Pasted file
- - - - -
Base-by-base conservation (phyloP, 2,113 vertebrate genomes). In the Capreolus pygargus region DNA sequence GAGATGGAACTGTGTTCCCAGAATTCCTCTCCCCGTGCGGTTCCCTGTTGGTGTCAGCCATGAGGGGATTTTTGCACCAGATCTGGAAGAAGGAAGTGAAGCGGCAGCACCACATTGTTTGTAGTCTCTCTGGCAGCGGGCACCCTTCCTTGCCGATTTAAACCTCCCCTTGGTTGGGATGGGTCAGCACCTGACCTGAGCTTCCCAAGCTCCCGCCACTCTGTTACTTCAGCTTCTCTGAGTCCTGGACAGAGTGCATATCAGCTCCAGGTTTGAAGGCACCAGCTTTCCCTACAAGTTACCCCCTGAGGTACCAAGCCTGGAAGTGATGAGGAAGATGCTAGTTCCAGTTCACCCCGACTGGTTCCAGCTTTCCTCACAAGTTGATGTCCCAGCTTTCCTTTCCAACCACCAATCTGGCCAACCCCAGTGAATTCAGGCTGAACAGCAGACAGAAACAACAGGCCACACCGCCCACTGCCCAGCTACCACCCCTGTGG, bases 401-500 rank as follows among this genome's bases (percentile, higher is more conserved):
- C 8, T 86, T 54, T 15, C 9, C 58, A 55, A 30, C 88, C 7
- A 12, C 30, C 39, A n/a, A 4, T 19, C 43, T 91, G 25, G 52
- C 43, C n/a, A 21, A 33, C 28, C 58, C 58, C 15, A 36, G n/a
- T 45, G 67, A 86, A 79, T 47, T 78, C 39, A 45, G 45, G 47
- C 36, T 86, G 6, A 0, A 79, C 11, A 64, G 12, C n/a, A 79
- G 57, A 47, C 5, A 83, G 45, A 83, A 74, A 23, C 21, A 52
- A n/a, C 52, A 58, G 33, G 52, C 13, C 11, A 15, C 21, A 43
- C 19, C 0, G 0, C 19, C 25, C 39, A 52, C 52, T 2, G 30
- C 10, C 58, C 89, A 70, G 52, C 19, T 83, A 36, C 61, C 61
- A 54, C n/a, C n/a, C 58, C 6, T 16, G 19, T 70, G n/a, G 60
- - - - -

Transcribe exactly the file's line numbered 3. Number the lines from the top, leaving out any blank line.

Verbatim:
- A 12, C 30, C 39, A n/a, A 4, T 19, C 43, T 91, G 25, G 52